As our knowledge and understanding of the use of fat grafts has expanded, new techniques have emerged in the harvesting of fat, based largely upon our increased understanding of the cellular activity and homeostatic environment required for the maintenance of the integrity of the harvested fat and therefore the viability of the fat graft.
Using concentrated PRP in combination with the progenitor SVF-enriched fluid improves the viability of the fat graft and survival rates are therefore improved, as described by Gentile et al. in their study on fat grafting in breast reconstruction.
The Angel Lift procedures are scientifically-based and technique-dependent, incorporating laser technologies and autologous biotherapies into a combination treatment package designed to improve clinical outcomes and provide clinicians and patients with a range of treatment options.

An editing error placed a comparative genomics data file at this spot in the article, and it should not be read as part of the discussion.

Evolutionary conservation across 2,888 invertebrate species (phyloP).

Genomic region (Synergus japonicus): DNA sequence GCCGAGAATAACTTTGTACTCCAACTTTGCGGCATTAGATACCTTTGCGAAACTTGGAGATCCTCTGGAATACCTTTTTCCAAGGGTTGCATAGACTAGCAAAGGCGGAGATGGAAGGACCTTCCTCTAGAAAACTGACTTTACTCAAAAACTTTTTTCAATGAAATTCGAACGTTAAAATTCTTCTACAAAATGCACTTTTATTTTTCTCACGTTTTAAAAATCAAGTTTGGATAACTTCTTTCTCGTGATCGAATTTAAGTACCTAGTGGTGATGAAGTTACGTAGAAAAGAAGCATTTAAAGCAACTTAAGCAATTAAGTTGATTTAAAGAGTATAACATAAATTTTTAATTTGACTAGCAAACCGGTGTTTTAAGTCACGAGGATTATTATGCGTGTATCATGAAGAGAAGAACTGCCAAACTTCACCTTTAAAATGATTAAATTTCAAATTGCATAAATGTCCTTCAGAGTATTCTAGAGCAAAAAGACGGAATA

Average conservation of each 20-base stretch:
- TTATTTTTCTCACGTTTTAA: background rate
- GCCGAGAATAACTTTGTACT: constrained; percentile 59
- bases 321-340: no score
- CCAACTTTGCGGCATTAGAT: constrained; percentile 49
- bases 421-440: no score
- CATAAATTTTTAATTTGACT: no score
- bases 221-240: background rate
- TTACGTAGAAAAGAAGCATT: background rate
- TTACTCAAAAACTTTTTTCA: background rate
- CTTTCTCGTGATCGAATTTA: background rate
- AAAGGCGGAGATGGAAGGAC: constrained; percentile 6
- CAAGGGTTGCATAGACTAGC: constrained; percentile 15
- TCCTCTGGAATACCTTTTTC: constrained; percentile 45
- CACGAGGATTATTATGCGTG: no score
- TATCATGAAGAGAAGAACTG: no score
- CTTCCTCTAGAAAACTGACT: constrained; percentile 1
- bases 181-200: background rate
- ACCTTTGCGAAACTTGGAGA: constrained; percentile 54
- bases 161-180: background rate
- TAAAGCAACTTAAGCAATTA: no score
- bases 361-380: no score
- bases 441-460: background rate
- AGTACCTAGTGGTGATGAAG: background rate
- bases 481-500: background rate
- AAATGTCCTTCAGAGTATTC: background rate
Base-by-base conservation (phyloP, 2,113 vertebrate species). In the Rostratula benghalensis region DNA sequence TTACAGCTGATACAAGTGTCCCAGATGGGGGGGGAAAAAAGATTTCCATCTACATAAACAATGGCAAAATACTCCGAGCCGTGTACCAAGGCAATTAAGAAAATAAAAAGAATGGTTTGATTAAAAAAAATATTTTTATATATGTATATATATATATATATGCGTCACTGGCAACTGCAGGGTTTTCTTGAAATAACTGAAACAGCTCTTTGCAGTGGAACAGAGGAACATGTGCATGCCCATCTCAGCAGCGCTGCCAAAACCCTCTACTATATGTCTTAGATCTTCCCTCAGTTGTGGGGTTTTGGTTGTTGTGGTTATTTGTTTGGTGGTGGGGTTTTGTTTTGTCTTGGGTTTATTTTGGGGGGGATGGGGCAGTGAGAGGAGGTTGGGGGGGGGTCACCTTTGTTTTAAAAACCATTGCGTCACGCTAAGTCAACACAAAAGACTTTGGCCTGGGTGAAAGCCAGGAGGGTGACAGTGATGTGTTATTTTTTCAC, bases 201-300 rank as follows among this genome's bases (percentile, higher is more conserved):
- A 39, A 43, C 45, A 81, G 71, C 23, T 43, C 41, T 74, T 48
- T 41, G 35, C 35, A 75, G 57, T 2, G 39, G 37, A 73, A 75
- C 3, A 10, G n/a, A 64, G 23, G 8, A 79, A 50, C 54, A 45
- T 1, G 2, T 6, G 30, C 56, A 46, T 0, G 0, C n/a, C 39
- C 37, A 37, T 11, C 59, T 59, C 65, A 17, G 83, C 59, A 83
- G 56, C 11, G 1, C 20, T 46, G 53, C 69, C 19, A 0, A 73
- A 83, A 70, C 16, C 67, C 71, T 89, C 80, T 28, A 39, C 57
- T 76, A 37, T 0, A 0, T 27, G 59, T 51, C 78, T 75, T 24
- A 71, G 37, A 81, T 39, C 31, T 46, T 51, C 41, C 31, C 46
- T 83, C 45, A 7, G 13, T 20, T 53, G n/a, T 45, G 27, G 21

Mr Kambiz Golchin is a consultant ENT facial plastic surgeon, who practises at the Beacon Face and Dermatology clinic in Dublin, Ireland. E: firstname.lastname@example.org W: beaconfaceanddermatology.ie
1. Marx, R.E. “Platelet Rich Plasma: Evidence to support its use.” Journal of Oral Maxillofacial Surgery 2004, 62:489-496.
2. Zuk, P.,A., Zhu, M., Ashjian, P. et al. “Human Adipose tissue is a source of multi-potent stem cells.” MolBiol Cell 2002;13(12):4279-4295.
3. Strem, B.M., Hicok, H.C., Zhu, M. “Multipotential differentiation of adipose-derived stem cells.” Keio Journal of Medicine. 2005;54(3):132-141
4. Alexander, R.W. “Use of PRP in Autologous Fat Grafting.” Springer, Berlin 2010
5. Alexander, R.W., Harrell, D.B. “Autologous fat grafting: use of closed syringe microcannula system for enhanced autologous structural grafting.” Clinical, Cosmetic and Investigational Dermatology 2013:6 91-102.
6. Gentile P, Orlandi A, Scioli MG, Di Pasquali C, Bocchini I, Curcio CB, Floris , M ,Fiaschetti V, Floris R, Cervell V. “A comparative translational study: the combined use of enhanced stromal vascular fraction and platelet-rich plasma improves fat grafting maintenance in breast reconstruction.” Stem Cells Transl Med. 2012 Apr;1(4):341-51. doi: 10.5966/sctm.2011-0065. Epub 2012 Apr 13.